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You have to be this tall to become an NHL top scorer!



Do you want to become an NHL top scorer? 

Well to enter this ride you need to be a very specific height.  It seems that a by-product of the 90’s was the concept that you needed to be a giant to be drafted in the NHL.  Guys who were less than 6’0″ were generally disregarded as mere boys amongst men.  But is that the case?  What about those little guys?  Can’t they be big time NHL producers?  Well it appears that to make it as a top points getter, it would be best to be a certain height.

Over the past ten NHL seasons the height of the top point producers ranges from a low of 5’6″ to a high of 6’5″.  The tallest guy to make the cut, standing at 6’5″, was Mats Sundin who back in 2002 finished 4th overall in league scoring.  It would appear that if you are taller than 6’5″ your best bet is to go play in the NBA or try defence as it is unlikely that you will be a top ten finisher in the NHL.  Similarly for those players under 5’6″ things aren’t looking too good.  The last time someone at this height finished in the top ten was back in 1999.  Of course it was the diminutive Theo Fleury who finished 8th overall that year.  Although even when you’re little, you can still get under the skin of the bigger guys.

But at which heights have guys consistently been able to secure a spot in the top ten of NHL scoring?  Well much like on Family Feud, I surveyed the last 100 top ten finishers over the past ten season and here are the results:

HeightTop 10HeightTop 10

So interestingly the height that has seen the most top producers has been 5’11”.  If you take a look at the top three, it breaks down as follows:

#1 – 5’11”
#2 – 6’3″
#3 – 6’0″/6’1″

However how many of these are the same player?  For example if you are 6’2″ in height, you might be thinking, well there’s been at least 3 guys (a whopping 3%) who have finished in the top ten so it isn’t too bad.  But unfortunately they were all the same player, one Alex Ovechkin.  So for some reason guys in that range just haven’t been able to produce as much as those players one inch below or above them.  Of course if you are 6’2″ you can always look forward to making catchy jingles.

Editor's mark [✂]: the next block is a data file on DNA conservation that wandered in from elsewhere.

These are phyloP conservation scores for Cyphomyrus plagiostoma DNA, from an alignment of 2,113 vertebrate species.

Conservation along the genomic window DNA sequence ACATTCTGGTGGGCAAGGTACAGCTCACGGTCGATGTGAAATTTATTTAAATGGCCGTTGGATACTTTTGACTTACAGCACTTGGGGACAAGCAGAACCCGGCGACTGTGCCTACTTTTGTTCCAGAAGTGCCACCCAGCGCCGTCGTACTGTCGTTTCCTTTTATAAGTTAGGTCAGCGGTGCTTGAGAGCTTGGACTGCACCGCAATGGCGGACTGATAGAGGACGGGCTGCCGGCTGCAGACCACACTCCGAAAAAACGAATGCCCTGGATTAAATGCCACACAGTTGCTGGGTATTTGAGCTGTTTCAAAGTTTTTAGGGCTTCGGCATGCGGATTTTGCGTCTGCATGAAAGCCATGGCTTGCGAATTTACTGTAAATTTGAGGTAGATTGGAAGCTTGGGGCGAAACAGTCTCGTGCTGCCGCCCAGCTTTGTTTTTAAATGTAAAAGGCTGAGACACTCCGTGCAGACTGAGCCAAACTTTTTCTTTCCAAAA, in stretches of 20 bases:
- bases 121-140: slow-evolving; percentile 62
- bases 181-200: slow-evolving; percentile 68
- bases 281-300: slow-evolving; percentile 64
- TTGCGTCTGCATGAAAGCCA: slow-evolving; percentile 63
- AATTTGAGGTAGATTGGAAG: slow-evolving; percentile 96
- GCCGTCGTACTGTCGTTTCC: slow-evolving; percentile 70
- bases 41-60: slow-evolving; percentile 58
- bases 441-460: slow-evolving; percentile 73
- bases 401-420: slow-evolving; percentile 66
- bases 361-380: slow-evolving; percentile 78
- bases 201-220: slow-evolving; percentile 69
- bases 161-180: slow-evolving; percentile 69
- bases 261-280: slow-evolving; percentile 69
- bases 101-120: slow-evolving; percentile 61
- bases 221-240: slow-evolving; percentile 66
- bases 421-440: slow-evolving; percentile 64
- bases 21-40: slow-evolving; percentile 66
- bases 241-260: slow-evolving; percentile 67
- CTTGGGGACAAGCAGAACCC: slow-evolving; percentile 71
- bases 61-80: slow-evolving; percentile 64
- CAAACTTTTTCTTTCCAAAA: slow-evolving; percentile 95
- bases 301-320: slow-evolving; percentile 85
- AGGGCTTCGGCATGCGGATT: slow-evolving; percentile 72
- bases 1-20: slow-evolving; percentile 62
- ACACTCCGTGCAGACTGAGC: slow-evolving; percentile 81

If you further breakdown the top three (technically four since 6’1″ & 6’0″ were tied with fifteen apiece) they break down as follows:

FinishHeight# of players in Top 10# of players who appear multiple times in Top 10Players
1st5’11”2210Sakic (6), Crosby (3), Alfredsson (3) Datsyuk (2),  Bure (2), Palffy (2), Parise (1), Zetterberg (1), Oates (1), Weight (1)
2nd6’3″1911Jagr (3), Malkin (2), Bertuzzi (2), Modano (2), Spezza (1), Lang (1), Murray (1), Francis (1), Allison (1), Yashin (1), LeClair (1)
3rd6’0″158Forsberg (3), Naslund (3), Demitra (3), Selanne (2), Backstrom (1), Richards (1), Hejduk (1), Amonte (1)
3rd6’1″158Kovalchuk (4), Iginla (3), Hossa (2), Elias (2), Stillman (1), Nolan (1),  Cheecho (1), Kovalev (1)

Upon further breaking down these numbers, if you attribute a score for where each guy finished (1st overall = 10 points, 5th overall = 5 points and 10th overall = 0 points), the guys at 6’3″ finished pretty well (considering they had 3 less players than 5″11″).

HeightTotal Points

So does this mean if you aren’t one of the heights listed above you are destined to dwell in the cellar, never to be an elite NHL scorer?  I doubt it.  It is just encouraging to see that even guys who aren’t giants can still thrive in today’s NHL.

That is unless your 5’9″ or below.  Or 6’5″ or above.  Then you might have to accept your inadequacies.